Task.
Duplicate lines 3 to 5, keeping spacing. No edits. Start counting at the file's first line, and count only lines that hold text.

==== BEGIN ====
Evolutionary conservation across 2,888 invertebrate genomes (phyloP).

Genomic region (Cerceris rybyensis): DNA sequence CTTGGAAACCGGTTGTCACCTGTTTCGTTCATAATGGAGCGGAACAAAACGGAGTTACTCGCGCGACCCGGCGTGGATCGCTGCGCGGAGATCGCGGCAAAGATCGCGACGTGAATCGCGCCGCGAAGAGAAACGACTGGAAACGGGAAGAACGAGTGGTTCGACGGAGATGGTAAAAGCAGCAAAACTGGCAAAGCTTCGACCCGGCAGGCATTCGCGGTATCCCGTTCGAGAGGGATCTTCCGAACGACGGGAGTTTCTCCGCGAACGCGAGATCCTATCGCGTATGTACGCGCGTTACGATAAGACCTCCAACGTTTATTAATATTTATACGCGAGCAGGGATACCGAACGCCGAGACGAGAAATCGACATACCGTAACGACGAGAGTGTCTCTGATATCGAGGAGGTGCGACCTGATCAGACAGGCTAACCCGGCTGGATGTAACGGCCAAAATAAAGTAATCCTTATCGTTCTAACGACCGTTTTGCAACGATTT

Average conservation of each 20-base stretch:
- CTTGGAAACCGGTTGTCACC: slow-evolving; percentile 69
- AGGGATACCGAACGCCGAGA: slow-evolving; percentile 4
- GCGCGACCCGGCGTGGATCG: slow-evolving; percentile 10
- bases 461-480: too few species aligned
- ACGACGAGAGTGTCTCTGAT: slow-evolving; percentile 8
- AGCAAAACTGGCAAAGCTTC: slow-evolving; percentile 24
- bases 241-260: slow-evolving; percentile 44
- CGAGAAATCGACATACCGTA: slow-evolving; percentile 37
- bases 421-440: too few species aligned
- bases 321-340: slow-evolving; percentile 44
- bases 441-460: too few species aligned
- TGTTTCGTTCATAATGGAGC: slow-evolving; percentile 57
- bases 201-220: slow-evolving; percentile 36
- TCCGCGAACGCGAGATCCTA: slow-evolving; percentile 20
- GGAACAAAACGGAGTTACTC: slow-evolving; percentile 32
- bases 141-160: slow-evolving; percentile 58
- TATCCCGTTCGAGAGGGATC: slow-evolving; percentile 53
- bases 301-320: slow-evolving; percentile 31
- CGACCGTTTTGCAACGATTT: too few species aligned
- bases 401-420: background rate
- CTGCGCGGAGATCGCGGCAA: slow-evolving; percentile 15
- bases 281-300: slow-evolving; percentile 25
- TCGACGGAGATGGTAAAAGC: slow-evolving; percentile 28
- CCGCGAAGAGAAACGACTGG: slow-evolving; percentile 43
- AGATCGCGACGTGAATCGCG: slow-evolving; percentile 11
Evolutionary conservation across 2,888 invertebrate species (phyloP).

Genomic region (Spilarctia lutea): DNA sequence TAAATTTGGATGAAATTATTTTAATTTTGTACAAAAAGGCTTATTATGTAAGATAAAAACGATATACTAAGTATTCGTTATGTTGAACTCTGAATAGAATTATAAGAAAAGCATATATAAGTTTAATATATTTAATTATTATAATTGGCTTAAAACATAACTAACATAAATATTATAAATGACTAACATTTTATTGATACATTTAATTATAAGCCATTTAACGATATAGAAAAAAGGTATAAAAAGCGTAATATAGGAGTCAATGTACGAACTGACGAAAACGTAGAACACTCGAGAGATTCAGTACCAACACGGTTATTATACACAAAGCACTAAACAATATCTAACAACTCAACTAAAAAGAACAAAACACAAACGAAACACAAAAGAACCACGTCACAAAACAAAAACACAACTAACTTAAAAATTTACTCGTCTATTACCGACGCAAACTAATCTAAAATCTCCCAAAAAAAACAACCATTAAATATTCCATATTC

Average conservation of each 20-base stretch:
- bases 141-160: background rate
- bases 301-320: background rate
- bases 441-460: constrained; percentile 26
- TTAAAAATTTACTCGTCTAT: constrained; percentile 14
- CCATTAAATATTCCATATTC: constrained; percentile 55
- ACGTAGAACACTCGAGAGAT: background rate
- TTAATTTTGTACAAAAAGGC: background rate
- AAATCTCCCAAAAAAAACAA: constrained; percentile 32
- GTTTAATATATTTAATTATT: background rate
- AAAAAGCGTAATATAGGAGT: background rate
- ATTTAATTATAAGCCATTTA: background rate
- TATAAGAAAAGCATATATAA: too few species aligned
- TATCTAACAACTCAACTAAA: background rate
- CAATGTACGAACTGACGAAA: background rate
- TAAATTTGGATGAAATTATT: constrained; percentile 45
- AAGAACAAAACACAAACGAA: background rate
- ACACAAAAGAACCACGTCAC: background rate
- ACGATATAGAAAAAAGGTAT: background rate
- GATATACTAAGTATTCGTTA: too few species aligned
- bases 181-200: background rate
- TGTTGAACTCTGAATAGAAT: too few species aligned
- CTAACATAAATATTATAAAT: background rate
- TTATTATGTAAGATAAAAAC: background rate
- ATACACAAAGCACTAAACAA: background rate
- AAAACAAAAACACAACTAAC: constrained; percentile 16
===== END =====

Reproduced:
Average conservation of each 20-base stretch:
- CTTGGAAACCGGTTGTCACC: slow-evolving; percentile 69
- AGGGATACCGAACGCCGAGA: slow-evolving; percentile 4